Following its earlier privacy breach allegation on its Redmi Note, security concerns surrounding Xiaomi’s cloud storage, Mi Cloud has cropped up once again. This time it was raised up by security firm F-Secure.
In their earlier clarification and response, Xiaomi says that they take user privacy very seriously and they do not send user data to external servers without permission. The only time this happens is if a user opts to backup their device to the cloud with their Mi Cloud service, which is similar to other cloud solutions including Apple’s iCloud. If a user do not wish to use Mi Cloud, they can disable it completely.
So is the privacy issue sorted out for good? Not completely according to F-Secure and they have conducted a test with a brand new Redmi 1S, which is the smaller brother of the Redmi Note. With just a SIM Card, WiFi connection and no account set up when the phone was switched on for the first time, they tried making a standard voice call. To their surprise, they have reported that the device has sent some information to Xiaomi servers which includes IMEI, telco name and phone number.
They repeated this several times and upon signing in to Cloud Mi, the device would send more info including IMSI (SIM Card ID). So it appears that the Redmi 1S was transmitting info to their servers even without having to logged into Mi Cloud.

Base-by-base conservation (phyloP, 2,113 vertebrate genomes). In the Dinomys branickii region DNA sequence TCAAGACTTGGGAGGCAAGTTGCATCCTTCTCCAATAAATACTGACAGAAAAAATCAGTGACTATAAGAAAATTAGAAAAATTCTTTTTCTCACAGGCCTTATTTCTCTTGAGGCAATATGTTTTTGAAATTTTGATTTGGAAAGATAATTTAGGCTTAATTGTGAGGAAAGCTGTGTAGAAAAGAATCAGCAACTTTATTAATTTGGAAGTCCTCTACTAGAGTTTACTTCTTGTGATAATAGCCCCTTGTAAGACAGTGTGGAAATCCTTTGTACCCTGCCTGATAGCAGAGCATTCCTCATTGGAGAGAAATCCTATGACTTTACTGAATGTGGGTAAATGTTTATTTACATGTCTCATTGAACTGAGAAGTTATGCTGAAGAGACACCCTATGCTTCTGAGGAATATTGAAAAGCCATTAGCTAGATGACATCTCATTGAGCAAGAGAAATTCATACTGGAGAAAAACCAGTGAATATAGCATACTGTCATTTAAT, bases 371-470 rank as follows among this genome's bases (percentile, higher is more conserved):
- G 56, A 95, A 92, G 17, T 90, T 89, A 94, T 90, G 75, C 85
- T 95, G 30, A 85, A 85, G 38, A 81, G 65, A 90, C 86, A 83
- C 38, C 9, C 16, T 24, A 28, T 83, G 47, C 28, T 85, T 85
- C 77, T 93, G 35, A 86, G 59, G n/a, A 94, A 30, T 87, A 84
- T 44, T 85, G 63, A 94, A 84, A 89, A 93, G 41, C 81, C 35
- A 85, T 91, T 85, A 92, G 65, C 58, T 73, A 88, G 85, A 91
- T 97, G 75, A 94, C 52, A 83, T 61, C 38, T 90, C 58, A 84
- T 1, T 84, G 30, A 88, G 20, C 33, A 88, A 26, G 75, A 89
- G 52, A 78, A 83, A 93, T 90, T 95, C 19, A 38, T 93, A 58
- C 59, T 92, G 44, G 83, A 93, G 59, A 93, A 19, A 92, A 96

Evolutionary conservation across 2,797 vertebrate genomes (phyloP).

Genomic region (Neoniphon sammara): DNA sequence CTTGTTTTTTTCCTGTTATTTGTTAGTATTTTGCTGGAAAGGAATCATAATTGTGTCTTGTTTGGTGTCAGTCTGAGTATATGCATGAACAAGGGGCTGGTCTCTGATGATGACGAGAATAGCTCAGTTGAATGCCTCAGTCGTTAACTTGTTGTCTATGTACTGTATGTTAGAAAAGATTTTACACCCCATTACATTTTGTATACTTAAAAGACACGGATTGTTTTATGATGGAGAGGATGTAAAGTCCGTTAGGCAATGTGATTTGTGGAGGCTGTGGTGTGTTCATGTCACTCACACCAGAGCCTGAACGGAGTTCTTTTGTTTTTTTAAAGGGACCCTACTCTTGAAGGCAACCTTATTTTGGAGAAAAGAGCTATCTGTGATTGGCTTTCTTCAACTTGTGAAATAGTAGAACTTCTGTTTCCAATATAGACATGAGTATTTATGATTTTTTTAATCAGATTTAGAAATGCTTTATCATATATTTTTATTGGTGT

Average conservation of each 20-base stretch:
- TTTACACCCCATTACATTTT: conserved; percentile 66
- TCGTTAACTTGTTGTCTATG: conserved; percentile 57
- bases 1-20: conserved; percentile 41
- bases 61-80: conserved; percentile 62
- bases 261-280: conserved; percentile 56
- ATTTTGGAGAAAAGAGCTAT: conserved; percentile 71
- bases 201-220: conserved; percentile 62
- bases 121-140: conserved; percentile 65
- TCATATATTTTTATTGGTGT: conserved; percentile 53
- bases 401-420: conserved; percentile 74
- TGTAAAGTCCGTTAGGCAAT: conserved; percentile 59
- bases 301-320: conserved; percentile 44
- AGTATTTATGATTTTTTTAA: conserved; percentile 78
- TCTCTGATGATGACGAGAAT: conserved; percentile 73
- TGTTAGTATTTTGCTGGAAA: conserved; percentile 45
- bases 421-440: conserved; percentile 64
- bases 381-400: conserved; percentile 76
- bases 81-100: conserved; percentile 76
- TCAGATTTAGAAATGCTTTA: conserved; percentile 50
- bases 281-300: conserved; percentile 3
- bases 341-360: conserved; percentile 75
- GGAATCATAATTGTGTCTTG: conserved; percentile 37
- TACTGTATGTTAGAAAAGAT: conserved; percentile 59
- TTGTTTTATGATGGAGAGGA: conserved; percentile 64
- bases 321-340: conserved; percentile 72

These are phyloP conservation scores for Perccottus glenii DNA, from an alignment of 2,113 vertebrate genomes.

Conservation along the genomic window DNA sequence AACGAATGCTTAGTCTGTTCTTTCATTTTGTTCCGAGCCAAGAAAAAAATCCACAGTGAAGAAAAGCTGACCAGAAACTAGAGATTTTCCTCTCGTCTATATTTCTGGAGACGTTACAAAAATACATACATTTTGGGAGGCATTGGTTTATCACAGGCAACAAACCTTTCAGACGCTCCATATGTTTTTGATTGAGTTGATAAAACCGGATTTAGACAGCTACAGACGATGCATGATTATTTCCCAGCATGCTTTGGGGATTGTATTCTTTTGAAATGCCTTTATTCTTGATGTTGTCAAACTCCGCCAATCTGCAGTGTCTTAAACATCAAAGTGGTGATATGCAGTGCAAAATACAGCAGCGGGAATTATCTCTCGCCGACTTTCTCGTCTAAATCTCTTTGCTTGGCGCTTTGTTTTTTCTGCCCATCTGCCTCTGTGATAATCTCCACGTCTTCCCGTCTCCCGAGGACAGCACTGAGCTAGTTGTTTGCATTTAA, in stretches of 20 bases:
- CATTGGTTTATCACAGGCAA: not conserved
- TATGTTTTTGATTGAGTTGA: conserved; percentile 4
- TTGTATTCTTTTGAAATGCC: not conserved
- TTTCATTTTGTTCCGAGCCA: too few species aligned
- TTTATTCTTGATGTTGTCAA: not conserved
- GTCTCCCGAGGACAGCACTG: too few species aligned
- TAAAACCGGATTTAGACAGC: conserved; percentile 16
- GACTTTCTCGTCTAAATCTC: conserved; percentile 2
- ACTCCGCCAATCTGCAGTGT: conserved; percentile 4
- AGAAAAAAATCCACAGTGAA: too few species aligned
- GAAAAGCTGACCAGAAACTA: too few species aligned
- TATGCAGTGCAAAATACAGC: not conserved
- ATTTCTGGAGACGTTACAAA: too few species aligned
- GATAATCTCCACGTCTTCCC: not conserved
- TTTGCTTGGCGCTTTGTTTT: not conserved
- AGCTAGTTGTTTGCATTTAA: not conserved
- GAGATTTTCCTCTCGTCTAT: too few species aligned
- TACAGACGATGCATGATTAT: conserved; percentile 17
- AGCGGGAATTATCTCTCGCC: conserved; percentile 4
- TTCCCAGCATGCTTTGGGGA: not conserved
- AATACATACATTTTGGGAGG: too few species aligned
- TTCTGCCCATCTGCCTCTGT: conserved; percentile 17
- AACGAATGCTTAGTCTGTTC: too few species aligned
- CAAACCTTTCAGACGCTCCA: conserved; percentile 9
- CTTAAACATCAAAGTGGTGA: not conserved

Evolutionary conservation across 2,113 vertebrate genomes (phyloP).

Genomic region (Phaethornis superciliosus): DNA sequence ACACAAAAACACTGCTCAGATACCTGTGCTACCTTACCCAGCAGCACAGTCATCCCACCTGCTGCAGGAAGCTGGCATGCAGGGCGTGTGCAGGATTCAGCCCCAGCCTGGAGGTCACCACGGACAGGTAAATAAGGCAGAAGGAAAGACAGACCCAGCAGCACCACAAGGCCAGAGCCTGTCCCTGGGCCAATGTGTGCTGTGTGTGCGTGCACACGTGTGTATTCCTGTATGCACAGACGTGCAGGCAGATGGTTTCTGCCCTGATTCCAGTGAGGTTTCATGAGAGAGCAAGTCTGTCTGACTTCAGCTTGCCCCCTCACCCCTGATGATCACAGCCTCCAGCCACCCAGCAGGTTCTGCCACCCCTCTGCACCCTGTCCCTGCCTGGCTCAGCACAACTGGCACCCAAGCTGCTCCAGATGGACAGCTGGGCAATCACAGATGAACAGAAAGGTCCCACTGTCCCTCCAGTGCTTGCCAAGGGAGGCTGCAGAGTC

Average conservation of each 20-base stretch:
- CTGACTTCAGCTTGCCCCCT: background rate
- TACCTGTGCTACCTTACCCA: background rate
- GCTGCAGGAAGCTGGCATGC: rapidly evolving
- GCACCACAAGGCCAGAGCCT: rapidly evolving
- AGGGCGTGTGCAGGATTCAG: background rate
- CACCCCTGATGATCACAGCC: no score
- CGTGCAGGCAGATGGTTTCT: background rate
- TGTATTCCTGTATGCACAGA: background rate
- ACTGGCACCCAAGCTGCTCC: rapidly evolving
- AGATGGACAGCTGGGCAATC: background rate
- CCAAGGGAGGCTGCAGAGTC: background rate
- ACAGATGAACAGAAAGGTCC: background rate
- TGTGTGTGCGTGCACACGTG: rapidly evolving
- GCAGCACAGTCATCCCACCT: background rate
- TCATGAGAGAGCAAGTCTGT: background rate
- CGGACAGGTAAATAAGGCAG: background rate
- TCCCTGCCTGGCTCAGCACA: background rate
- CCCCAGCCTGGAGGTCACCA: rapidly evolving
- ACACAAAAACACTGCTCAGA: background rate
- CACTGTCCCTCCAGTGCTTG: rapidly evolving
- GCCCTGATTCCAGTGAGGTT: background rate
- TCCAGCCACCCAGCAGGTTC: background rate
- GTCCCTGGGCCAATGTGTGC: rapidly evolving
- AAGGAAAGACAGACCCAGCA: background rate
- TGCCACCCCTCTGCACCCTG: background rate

Obviously Xiaomi is not taking this second wave of security concerns lightly and Hugo Barra has responded along with a solution. He clarified that when a Mi device is switched on, the MIUI Cloud Messaging service would be enabled by default. In case you didn’t know, sending SMS between 2 MIUI devices that are connected online would be delivered for free over the internet. This happens in the quietly background and it appears like a normal SMS. For this to be possible, the Cloud Messaging service would require IMEI/IMSI and Hugo has stressed that no personal data such as contacts are stored on it.
To address such concerns once and for all, Xiaomi will be pushing a OTA (Over the air) software update to ensure that its Cloud Messaging service would be an opt-in service and disabled by default. You can get the latest updates under “Settings > About Phone > System Updates”. To turn it MIUI Cloud Messaging back on, users can head to “Settings > Mi Cloud > Cloud Messaging”. Below is the full FAQ on the latest concerns:
Q: What is MIUI Cloud Messaging?
A: Xiaomi offers a free service called Cloud Messaging as part of its MIUI operating system. This service allows MIUI users to exchange text messages with each other free of SMS charges, by routing messages via IP instead of using the carrier’s SMS gateway.
Q: How does Cloud Messaging work? Does it store any private user information?
A: When a Mi phone is turned on, the Cloud Messaging service is automatically activated through IP communication protocol with Xiaomi servers, in order to provide the user with the free text messaging capability. MIUI Cloud Messaging uses SIM and device identifiers (phone number, IMSI and IMEI) for routing messages between two users, in the same way as some of the most popular messaging services. Some technical implementation details are provided below. Users’ phonebook contact data or social graph information (i.e. the mapping between contacts) are never stored on Cloud Messaging servers, and message content (in encrypted form) is not kept for longer than necessary to ensure immediate delivery to the receiver.